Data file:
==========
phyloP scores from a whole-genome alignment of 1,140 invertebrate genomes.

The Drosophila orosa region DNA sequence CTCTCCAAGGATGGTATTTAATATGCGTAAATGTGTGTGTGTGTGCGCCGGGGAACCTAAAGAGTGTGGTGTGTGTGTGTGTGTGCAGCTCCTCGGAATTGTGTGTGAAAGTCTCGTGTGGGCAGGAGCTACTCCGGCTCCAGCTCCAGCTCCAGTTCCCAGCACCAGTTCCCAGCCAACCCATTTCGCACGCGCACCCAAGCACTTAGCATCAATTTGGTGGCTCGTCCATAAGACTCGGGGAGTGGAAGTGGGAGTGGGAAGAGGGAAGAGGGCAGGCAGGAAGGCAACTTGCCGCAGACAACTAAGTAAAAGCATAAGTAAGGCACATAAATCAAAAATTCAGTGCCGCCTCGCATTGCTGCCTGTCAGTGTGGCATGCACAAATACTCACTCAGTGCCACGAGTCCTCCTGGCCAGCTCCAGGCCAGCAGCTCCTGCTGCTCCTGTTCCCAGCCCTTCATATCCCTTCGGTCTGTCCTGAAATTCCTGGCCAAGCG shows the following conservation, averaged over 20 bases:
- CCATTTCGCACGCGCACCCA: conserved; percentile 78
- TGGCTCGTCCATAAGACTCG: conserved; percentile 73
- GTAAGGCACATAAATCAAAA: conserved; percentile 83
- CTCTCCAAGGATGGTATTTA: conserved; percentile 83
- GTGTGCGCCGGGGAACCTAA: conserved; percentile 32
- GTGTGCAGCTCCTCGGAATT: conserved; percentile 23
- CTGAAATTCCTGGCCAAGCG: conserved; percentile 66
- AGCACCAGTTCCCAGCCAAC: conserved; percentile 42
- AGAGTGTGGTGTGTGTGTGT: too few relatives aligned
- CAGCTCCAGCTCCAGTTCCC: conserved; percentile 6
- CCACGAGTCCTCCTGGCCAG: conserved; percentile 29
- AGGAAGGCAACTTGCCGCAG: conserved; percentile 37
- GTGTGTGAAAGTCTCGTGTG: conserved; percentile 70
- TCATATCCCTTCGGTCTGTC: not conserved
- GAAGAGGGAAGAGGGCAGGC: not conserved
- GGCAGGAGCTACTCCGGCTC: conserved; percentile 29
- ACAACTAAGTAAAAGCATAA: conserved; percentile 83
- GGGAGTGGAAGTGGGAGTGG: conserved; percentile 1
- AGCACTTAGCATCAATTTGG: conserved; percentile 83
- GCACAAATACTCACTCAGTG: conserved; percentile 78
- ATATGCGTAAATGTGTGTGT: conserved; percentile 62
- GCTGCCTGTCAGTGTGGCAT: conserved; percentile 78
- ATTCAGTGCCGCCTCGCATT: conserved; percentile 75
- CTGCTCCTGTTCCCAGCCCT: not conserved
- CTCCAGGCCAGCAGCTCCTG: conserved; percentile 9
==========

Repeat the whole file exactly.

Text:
phyloP scores from a whole-genome alignment of 1,140 invertebrate genomes.

The Drosophila orosa region DNA sequence CTCTCCAAGGATGGTATTTAATATGCGTAAATGTGTGTGTGTGTGCGCCGGGGAACCTAAAGAGTGTGGTGTGTGTGTGTGTGTGCAGCTCCTCGGAATTGTGTGTGAAAGTCTCGTGTGGGCAGGAGCTACTCCGGCTCCAGCTCCAGCTCCAGTTCCCAGCACCAGTTCCCAGCCAACCCATTTCGCACGCGCACCCAAGCACTTAGCATCAATTTGGTGGCTCGTCCATAAGACTCGGGGAGTGGAAGTGGGAGTGGGAAGAGGGAAGAGGGCAGGCAGGAAGGCAACTTGCCGCAGACAACTAAGTAAAAGCATAAGTAAGGCACATAAATCAAAAATTCAGTGCCGCCTCGCATTGCTGCCTGTCAGTGTGGCATGCACAAATACTCACTCAGTGCCACGAGTCCTCCTGGCCAGCTCCAGGCCAGCAGCTCCTGCTGCTCCTGTTCCCAGCCCTTCATATCCCTTCGGTCTGTCCTGAAATTCCTGGCCAAGCG shows the following conservation, averaged over 20 bases:
- CCATTTCGCACGCGCACCCA: conserved; percentile 78
- TGGCTCGTCCATAAGACTCG: conserved; percentile 73
- GTAAGGCACATAAATCAAAA: conserved; percentile 83
- CTCTCCAAGGATGGTATTTA: conserved; percentile 83
- GTGTGCGCCGGGGAACCTAA: conserved; percentile 32
- GTGTGCAGCTCCTCGGAATT: conserved; percentile 23
- CTGAAATTCCTGGCCAAGCG: conserved; percentile 66
- AGCACCAGTTCCCAGCCAAC: conserved; percentile 42
- AGAGTGTGGTGTGTGTGTGT: too few relatives aligned
- CAGCTCCAGCTCCAGTTCCC: conserved; percentile 6
- CCACGAGTCCTCCTGGCCAG: conserved; percentile 29
- AGGAAGGCAACTTGCCGCAG: conserved; percentile 37
- GTGTGTGAAAGTCTCGTGTG: conserved; percentile 70
- TCATATCCCTTCGGTCTGTC: not conserved
- GAAGAGGGAAGAGGGCAGGC: not conserved
- GGCAGGAGCTACTCCGGCTC: conserved; percentile 29
- ACAACTAAGTAAAAGCATAA: conserved; percentile 83
- GGGAGTGGAAGTGGGAGTGG: conserved; percentile 1
- AGCACTTAGCATCAATTTGG: conserved; percentile 83
- GCACAAATACTCACTCAGTG: conserved; percentile 78
- ATATGCGTAAATGTGTGTGT: conserved; percentile 62
- GCTGCCTGTCAGTGTGGCAT: conserved; percentile 78
- ATTCAGTGCCGCCTCGCATT: conserved; percentile 75
- CTGCTCCTGTTCCCAGCCCT: not conserved
- CTCCAGGCCAGCAGCTCCTG: conserved; percentile 9